Frank Bruni’s new book, Where You Go Is Not Who You’ll Be: An Antidote to the College Admissions Mania looks great, especially for upper and upper-middle class parents currently biting their nails over whether Junior will get into Princeton. For the rest of you, let me explain: Over the next few weeks, tens of thousands of “fat envelopes” (acceptances) and hundreds of thousands of “thin envelopes” (rejections) will be mailed all across the country to high school seniors hoping to get into a couple dozen of the most elite universities. The belief is that if you get into one of these schools, you’re set. After four years of hobnobbing, partying, and anxiety-driven studying, you can count on a cushy job and a clear path to a corner office. While relatively few Americans live out the extreme forms of “college admissions mania,” many more have bought into some form of this pervasive mythology. The truth? How successful a person becomes, financially and otherwise, depends far more on the person than his or her alma mater.
Why are millions of twenty-first century women drawn to a story about a rich man wooing, oppressing and humiliating a young, vulnerable woman? Don’t we live in a day in which sexual assault on college campuses and domestic abuse by professional football players fills us with indignation? Ross Douthat explain this mystery:
Viewed from one angle, the sexual revolution looks obviously egalitarian. It’s about extending to everyone the liberties–the freedom to be promiscuous, to pursue sexual fulfillment without guilt–that were once available only to privileged cisgendered heterosexual males. It’s about ushering in a society where everyone can freely love and take pleasure in anyone and anything they want.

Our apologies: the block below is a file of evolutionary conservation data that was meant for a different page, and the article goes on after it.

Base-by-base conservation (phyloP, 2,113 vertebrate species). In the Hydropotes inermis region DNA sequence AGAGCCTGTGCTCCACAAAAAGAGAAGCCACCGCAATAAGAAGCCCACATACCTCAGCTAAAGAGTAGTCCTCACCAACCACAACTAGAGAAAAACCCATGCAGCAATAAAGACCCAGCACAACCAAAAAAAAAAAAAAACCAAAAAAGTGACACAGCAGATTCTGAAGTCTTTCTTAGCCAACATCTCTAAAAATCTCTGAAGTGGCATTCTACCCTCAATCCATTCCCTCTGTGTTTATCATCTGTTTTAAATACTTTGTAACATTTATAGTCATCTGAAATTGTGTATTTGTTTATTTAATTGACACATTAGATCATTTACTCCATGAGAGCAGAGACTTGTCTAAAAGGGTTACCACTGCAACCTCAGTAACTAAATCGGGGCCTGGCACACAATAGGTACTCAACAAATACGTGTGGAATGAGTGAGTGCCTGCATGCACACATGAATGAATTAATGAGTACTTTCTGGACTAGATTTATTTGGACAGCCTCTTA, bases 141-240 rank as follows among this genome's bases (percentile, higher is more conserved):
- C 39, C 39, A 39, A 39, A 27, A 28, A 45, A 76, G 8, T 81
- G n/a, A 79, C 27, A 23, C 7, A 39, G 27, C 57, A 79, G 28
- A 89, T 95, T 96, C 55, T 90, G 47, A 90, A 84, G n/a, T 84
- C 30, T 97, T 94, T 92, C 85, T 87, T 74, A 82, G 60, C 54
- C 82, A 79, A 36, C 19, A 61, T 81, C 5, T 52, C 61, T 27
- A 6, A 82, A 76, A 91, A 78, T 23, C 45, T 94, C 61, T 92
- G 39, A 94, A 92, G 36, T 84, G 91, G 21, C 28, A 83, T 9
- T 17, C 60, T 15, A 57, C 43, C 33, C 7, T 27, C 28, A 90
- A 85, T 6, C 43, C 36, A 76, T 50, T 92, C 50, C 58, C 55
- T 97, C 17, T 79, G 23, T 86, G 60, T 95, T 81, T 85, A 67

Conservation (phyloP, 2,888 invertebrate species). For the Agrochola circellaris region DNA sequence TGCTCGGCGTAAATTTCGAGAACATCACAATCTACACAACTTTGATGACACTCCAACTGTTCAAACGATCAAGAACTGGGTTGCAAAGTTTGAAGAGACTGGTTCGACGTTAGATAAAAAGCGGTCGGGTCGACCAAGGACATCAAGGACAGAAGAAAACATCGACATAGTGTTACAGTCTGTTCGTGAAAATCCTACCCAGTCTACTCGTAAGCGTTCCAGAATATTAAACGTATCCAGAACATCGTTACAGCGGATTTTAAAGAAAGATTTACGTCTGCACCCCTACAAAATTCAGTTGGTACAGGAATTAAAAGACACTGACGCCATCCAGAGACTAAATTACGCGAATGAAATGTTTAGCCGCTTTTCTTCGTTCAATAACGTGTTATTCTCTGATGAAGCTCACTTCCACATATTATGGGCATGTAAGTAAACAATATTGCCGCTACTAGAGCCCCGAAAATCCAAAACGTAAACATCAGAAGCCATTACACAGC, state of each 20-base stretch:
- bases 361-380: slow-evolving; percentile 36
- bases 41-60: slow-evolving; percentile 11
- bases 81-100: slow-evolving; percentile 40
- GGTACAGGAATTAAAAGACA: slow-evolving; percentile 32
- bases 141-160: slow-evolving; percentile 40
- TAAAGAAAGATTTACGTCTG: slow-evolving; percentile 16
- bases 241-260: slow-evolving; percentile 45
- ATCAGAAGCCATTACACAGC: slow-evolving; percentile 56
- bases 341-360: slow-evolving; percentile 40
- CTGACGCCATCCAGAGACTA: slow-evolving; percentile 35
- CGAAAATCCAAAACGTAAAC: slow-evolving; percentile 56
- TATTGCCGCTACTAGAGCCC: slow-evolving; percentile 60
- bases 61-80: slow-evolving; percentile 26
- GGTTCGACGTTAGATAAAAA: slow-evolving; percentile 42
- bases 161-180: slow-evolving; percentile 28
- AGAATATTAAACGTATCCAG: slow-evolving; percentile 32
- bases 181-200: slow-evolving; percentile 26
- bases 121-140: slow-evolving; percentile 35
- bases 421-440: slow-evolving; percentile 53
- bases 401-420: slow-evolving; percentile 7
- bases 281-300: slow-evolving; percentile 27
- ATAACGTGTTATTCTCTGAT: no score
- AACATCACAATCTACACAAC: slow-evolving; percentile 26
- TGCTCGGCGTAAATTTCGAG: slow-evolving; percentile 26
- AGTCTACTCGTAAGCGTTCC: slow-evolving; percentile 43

John Piper draws eight lessons learned from his partnering with Mark Driscoll.
I think Pastor John is being too hard on himself when he expresses regret over not being a better friend to Driscoll. Piper’s efforts were noble, sincere, and enduring, and anyone hearing this audio can tell that Piper’s heart goes out to Mr. Driscoll in a desire to help him today.
But I respectfully disagree with Pastor John’s decision to have Driscoll speak at Desiring God national conferences in 2006 and 2008. It’s not that I think it was wrong for Piper to befriend Driscoll–I was, and am, for that. Private, redemptive engagement is worthwhile. It’s that I believe Driscoll’s readily discernible character flaws should have precluded putting him forward on the platform at a DG national event, however accurate his theology and however helpful his teaching. I agree that eventually a man’s books (his message) can be separated from the man. But not while that man is on a stage giving the message. At that moment they are inseparable. So the cons, including the additional elevation of Driscoll, simply outweighed any pros in my estimation. It may also be that the public affirmation of Driscoll somehow worked to at least partially undermine Piper’s private efforts of correction and admonition.
David Briggs, writing for the Huffington Post:
Mothers and fathers who practice what they preach and preach what they practice are far and away the major influence related to adolescents keeping the faith into their 20s, according to new findings from a landmark study of youth and religion.
Just 1 percent of teens ages 15 to 17 raised by parents who attached little importance to religion were highly religious in their mid-to-late 20s.
In contrast, 82 percent of children raised by parents who talked about faith at home, attached great importance to their beliefs and were active in their congregations were themselves religiously active as young adults, according to data from the latest wave of the National Study of Youth and Religion.